Good gravy, I do not know! — Athena
Language evolved from a theory of other minds. Animals have learned to anticipate other animals intentions by observing their behavior and learned to communicate their intentions by behaving in certain ways. Drawing scribbles and making sounds with your mouth are just more complex forms of communicating your intentions and reading into others intentions.I could argue that the display of the peacock's tail says something about the Big Bang, as there would not be a peacocks if there wasn't a Big Bang.
— Harry Hindu
You could read that into a peacock tail. But two peacocks just have their one instinctual understanding.
You have actual language and that makes a huge difference. Peacocks only have their genes and neurology informing their behaviour. No virtual social level of communication.
It's really just a difference in degrees. More complex brains can use more complex representations and get at more complex causal relations.
— Harry Hindu
Your own argument says it isn’t if humans have language and a virtual mentality that comes with that. — apokrisis
Language evolved from a theory of other minds. — Harry Hindu
Drawing scribbles and making sounds with your mouth are just more complex forms of communicating your intentions and reading into others intentions. — Harry Hindu
I doubt it's possible. We communicate much more than mathematical ideas. If we tried using math to talk about any of those things, it would no longer be math. It would be numbers, equations, etc., representing things. Just another language. 1 stands for me. 27 stands for eat. 4,534 stands for apple.
1 + 27 + 4,534 = I eat apple.
There's no math in that. Yeah, I just did that in five minutes. But would we find a solution if we spent a thousand years trying? I doubt it. And I assume it's been tried by plenty of mathematicians over the centuries. I can't imagine a way of actually doing math that also means things we want to discuss. — Patterner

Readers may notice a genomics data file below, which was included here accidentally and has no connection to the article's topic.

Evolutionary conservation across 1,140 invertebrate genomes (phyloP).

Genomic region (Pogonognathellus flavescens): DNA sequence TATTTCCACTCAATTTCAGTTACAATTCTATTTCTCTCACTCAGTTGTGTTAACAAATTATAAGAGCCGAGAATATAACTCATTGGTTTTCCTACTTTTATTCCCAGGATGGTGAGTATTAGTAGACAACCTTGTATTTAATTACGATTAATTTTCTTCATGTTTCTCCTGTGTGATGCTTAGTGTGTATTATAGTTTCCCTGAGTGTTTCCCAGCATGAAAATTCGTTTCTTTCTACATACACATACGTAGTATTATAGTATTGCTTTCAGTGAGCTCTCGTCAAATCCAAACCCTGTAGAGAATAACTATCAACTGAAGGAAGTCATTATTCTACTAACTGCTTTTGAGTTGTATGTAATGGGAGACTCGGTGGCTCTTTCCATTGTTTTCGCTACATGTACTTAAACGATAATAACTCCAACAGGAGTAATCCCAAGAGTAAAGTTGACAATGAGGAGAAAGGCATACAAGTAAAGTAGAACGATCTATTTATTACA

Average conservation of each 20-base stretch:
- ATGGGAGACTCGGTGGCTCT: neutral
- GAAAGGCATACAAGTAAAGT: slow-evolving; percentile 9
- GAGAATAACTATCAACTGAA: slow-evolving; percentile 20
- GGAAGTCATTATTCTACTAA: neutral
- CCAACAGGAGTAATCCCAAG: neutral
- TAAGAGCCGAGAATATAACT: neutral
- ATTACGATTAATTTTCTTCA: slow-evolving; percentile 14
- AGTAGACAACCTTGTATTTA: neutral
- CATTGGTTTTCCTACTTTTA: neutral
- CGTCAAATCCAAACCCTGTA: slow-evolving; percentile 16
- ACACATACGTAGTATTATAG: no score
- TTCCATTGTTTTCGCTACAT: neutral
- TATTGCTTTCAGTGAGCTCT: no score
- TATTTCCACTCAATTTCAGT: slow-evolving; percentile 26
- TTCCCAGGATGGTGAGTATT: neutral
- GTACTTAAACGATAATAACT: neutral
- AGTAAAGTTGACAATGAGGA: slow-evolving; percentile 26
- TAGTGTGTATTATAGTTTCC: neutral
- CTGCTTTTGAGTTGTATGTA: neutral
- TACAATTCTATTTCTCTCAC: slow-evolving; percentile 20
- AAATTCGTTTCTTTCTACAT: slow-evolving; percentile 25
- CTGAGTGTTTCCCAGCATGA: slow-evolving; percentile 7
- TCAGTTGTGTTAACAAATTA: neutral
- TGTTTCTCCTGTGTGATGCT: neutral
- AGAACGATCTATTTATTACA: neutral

This seems too anthropomorphic to me. The difference you are talking about is one between the rules of representation humans have selected in the scribbles they use for efficient communication vs. the rules natural selection has selected for efficient communicating. One could argue that natural selection had a role in the former as well.That’s been one theory favoured by cognitivists. As a biosemiotician, I would instead stress the simpler story that language proper arose when Homo sapiens evolved the modern articulate vocal tract.
Drawing scribbles and making sounds with your mouth are just more complex forms of communicating your intentions and reading into others intentions.
— Harry Hindu
A capacity to generate syntactical speech is a difference in kind and not just degree. All apes are social and so have an ability to anticipate and coordinate actions in their social setting. But no ape can learn fluent grammar. — apokrisis
I'm not qualified to engage in this profound thread, but your "epiphany" suggested a relationship between Numbers and Information that is not covered by Shannon's engineering theory, yet may be implicit in Plato's broader philosophical worldview.At the time I had this epiphany, the insight arose, 'so this is why ancient philosophy held arithmetic in high esteem. It was certain, immutable and apodictic.' These are attributes of a higher cognitive functionality, namely rational insight. Of course, I was to discover that this is Platonism 101, and I'm still drawn to the Platonist view of the matter. The philosophical point about it is that through rational thought we have insight into a kind of transcendental realm. — Wayfarer
analog values, personal meanings, and perhaps even fractal dimensions, that don't lend themselves to yes/no digitization. — Gnomon
Get involved in philosophical discussions about knowledge, truth, language, consciousness, science, politics, religion, logic and mathematics, art, history, and lots more. No ads, no clutter, and very little agreement — just fascinating conversations.